certificate: 18

You are beautiful. You’re the most beautiful girl in the world. You are my dream.

The last quarter of an hour of Requiem for a Dream is probably the most intensely harrowing closing I have witnessed, and yet the moment the credits roll there can be no dought that this was a spectacular achievement in film. The depiction is of the depths to which four drug addicts fall, each trying to attain their dream, only to have it snatched away as they fuel their own addiction.

Sarah Golfarb [Ellen Burstyn] is a lonely old woman whose solitary existance is punctuated only by occassional visits from her son, Harry [Jared Leto], to provide cash for his drug habit. Sarah spends her day watching a self-help informercial, until she receives a phone call informing her that she is to be the contestant on a TV show. Her life gains new purpose and revolves around losing weight to appear on the show. The cycle of the addiction of both mother and son is cleverly shown through the television which he repeatedly pawns for money, and she buys back each time. The differencce between addiction to hard drugs and TV as methods of dealing with reality are not so far removed, it would seem. Harry’s own dream is make one big score with his best friend Tyrone [ Marlon Wayans ] to raise himself from a small-time dealer, but he’s already developed an addiction to his product. His girlfriend Marion [Jennifer Connelly] dreams of opening a shop to sell her fashion designs, taking hits surrounded by her sketches. After a great summer where all four are successful and happy, in each case addiction kills the dream, as Sarah finds herself addicted to the dieting pills prescribed by a doctor, Harry and Tyrone’s big score falls through, and Marion cannot cope during a heroin drought. The resulting winter is a harsh one indeed.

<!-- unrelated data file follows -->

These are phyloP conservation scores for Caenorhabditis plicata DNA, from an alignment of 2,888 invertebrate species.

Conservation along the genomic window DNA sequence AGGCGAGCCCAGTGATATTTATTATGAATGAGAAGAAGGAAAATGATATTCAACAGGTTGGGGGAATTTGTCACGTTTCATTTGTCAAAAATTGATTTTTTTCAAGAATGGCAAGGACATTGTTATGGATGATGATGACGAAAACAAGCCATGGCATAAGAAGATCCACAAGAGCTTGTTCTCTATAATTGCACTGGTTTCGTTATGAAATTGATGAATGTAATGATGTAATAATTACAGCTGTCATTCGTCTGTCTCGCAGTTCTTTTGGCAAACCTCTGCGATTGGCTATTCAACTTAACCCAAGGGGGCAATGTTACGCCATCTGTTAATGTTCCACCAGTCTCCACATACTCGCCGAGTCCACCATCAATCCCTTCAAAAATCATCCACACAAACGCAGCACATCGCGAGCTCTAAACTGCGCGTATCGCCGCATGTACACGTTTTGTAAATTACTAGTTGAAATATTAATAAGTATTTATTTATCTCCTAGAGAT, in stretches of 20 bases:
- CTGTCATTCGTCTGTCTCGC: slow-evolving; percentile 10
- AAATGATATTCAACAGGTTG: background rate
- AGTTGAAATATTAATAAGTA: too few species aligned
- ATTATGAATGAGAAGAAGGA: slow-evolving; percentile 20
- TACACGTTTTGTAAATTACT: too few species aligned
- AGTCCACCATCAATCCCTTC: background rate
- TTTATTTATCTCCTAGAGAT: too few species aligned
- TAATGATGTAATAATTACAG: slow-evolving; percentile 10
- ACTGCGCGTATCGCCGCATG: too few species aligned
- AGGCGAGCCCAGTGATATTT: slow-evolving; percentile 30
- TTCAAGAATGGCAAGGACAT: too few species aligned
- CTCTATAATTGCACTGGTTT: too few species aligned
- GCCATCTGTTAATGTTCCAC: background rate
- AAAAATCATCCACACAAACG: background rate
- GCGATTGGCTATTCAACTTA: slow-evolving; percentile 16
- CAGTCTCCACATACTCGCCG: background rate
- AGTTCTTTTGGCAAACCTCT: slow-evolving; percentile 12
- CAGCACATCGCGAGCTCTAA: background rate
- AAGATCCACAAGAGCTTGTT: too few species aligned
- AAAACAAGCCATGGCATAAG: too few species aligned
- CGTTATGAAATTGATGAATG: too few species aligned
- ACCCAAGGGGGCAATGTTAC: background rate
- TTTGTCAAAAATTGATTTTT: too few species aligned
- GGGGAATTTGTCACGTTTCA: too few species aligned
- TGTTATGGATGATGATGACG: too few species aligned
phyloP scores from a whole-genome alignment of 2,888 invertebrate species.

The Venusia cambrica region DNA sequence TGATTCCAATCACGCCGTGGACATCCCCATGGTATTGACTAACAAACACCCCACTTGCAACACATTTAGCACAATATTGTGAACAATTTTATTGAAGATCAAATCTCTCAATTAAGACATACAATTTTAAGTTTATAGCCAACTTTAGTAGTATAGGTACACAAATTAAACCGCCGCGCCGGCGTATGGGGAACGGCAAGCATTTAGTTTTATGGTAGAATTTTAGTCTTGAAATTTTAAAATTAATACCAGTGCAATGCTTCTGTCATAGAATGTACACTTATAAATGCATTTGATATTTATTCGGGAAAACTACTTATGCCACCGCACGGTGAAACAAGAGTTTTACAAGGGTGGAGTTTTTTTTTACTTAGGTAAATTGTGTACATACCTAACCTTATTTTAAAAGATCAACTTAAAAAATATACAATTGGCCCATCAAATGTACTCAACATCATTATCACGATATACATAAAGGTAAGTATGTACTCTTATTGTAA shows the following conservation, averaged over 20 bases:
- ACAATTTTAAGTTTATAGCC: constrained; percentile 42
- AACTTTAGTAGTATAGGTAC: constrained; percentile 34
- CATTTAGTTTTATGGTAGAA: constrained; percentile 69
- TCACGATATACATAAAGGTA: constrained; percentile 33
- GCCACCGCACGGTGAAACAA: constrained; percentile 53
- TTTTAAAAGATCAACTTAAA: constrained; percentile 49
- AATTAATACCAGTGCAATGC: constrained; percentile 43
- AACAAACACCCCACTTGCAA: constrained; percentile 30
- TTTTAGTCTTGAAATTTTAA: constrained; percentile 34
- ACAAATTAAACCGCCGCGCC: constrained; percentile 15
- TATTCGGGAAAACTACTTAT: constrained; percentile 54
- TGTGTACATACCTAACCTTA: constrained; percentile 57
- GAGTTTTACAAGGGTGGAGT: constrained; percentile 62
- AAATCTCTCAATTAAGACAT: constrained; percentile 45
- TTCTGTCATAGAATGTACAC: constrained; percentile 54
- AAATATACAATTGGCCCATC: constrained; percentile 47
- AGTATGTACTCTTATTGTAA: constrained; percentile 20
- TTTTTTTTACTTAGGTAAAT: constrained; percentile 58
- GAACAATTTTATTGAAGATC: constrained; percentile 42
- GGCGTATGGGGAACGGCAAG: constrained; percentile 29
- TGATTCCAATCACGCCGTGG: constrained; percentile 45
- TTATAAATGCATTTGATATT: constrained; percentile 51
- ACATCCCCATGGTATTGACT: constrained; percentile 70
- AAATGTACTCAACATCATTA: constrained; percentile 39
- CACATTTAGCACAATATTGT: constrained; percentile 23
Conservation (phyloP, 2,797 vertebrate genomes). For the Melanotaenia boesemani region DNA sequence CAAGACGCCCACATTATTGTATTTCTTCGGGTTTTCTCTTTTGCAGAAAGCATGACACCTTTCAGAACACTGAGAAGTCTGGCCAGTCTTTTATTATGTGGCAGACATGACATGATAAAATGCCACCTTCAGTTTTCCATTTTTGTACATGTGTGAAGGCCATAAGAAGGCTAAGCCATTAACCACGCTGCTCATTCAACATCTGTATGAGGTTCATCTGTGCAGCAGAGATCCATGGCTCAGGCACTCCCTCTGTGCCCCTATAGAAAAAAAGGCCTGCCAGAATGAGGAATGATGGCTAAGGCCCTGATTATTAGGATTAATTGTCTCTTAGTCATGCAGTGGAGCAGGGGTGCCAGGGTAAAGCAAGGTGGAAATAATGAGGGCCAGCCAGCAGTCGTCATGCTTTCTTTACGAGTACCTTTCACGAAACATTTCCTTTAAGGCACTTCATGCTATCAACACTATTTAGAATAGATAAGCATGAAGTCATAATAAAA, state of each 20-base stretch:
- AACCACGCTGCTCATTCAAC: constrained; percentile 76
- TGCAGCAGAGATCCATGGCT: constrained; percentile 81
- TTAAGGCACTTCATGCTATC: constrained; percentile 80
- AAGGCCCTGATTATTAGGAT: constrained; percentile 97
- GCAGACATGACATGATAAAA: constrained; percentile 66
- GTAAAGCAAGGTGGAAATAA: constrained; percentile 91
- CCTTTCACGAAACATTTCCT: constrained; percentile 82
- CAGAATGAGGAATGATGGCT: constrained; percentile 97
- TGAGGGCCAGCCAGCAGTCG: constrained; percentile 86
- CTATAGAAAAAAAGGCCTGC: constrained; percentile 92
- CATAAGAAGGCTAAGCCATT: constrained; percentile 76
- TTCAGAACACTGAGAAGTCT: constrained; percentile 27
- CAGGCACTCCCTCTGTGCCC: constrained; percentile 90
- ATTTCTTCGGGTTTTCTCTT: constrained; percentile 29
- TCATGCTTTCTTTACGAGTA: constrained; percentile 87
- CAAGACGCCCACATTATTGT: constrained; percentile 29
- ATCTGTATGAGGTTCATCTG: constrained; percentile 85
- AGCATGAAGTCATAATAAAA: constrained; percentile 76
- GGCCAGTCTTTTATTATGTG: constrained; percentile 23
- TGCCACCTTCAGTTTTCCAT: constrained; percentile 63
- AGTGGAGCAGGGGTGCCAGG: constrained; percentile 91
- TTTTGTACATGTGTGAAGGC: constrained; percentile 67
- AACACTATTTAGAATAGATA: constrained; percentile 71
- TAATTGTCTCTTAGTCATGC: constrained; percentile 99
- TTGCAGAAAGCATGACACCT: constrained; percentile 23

The key performances in this film are all of an incredible quality, especially Burstyn who portrays addiction in a different light, first to televesion, then the red dress, then true drug of her diet pills. By the end of the film her transformation is so horrifying that she is utterly unrecognisable, yet never does she seem unrealistic or excessive. The performances of all the actors are all the more impressive because of the way they truly take on the roles they play, allowing the audience to see the changes internally as well as externally. This is most true of Connelly’s change from the wide eyed young girl to the hopeless addict by the end. She, above all others, should be heralded for her bravery and integrity as an actress, in the degredation she put herself through in order to accurately depict the depths to which Marion has fallen. The controversial scene in which a four girl orgy is portrayed in a series of sharp jump-cuts is never erotic in the slightest, but shows the utter destruction and total loss of the any self esteem in a character we have come to care about. It is a truly incredible task for any actress to agree to, and an astounding performance to match Burstyn’s. Leto and Wayans play more difficult characters to understand, perhaps because of their depiction in the opening, and really it is Burstyn who offers us a way into their psyche through her depiction of an “everyday addiction”. Nonetheless, both actors are able to display a subtle innocence and insecurity in their roles which is what draws us to them.